TOMORROW WILL BE BETTER: THE WRITINGS OF BRITISH COLUMBIA SCHOOL CHILDREN
Edited by Irene Watts.
Volume 11 Number 3.
This collection of meandering and trivial thoughts is presented as a play; apparently, it has been performed. If so, it would seem to consist of a selection of monologues, with practically no exchange of views among the speakers. The children introduce themselves and ramble about family life and school; they tell stories, perform a skit on hiring an ex-con, and so on. The children are not individually delineated; their thoughts are ordinary, and their language vapid. Their meanderings show adult influence, e.g., trite remarks on pollution. Nothing they say indicates any feeling that they are B.C. children. Any fourth grade teacher could produce, from children he or she knows, a more interesting skit. I cannot see the point of this production. If it was to point out to adults that children too have feelings and ideas, there are many books in print that manage the job far better. I can think of Warner Troyer's Divorced Kids* (Clarke Irwin, 1979), which voices many children's feelings or the sprightly and often poetic Dear World: How I'd Put the World Right edited by Richard and Helen Exley (Methuen, 1978), an international collection of creative works by many gifted children. A small and last complaint: the bad grammar (a true-to-life motif, I expect) makes the meaning of several statements unclear, not that it matters terribly much. This one can be safely passed.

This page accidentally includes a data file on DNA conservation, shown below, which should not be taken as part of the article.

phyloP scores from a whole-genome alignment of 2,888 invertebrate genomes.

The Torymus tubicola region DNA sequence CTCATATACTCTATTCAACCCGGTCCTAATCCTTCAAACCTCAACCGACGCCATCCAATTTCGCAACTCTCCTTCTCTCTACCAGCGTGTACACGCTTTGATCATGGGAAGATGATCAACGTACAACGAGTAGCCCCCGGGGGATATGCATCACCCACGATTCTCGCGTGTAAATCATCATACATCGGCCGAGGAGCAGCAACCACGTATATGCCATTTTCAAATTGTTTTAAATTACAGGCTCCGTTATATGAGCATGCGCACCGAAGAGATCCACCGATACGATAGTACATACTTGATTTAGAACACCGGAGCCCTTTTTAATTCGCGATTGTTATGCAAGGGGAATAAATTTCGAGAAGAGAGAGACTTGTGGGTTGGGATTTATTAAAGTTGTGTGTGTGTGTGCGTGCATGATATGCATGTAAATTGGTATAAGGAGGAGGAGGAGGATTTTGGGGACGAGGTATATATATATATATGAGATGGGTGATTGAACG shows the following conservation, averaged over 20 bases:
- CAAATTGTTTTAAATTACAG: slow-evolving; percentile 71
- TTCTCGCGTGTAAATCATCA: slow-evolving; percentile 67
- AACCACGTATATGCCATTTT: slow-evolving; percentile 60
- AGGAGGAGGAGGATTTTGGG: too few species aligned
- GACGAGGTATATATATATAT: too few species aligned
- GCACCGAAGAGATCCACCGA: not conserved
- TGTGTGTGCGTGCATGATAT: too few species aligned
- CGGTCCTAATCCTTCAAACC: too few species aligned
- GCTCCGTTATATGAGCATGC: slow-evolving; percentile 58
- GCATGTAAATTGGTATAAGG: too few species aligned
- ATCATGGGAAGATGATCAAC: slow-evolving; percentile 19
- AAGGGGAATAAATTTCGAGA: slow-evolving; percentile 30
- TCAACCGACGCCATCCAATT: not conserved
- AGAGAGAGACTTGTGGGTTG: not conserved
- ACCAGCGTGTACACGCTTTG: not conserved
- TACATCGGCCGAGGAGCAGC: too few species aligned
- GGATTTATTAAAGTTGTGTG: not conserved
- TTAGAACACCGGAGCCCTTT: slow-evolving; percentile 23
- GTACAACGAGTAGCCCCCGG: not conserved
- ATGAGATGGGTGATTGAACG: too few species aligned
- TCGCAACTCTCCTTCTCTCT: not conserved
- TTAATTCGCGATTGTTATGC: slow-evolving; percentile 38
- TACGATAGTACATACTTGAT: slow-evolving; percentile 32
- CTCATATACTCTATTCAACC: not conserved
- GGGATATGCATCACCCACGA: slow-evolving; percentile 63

*Reviewed vol. VIII/1 Winter 1980 p.15.
Susanna Miyake, Faculty of Education, University of British Columbia, Vancouver, BC.
1971-1979 | 1980-1985 | 1986-1990 | 1991-1995
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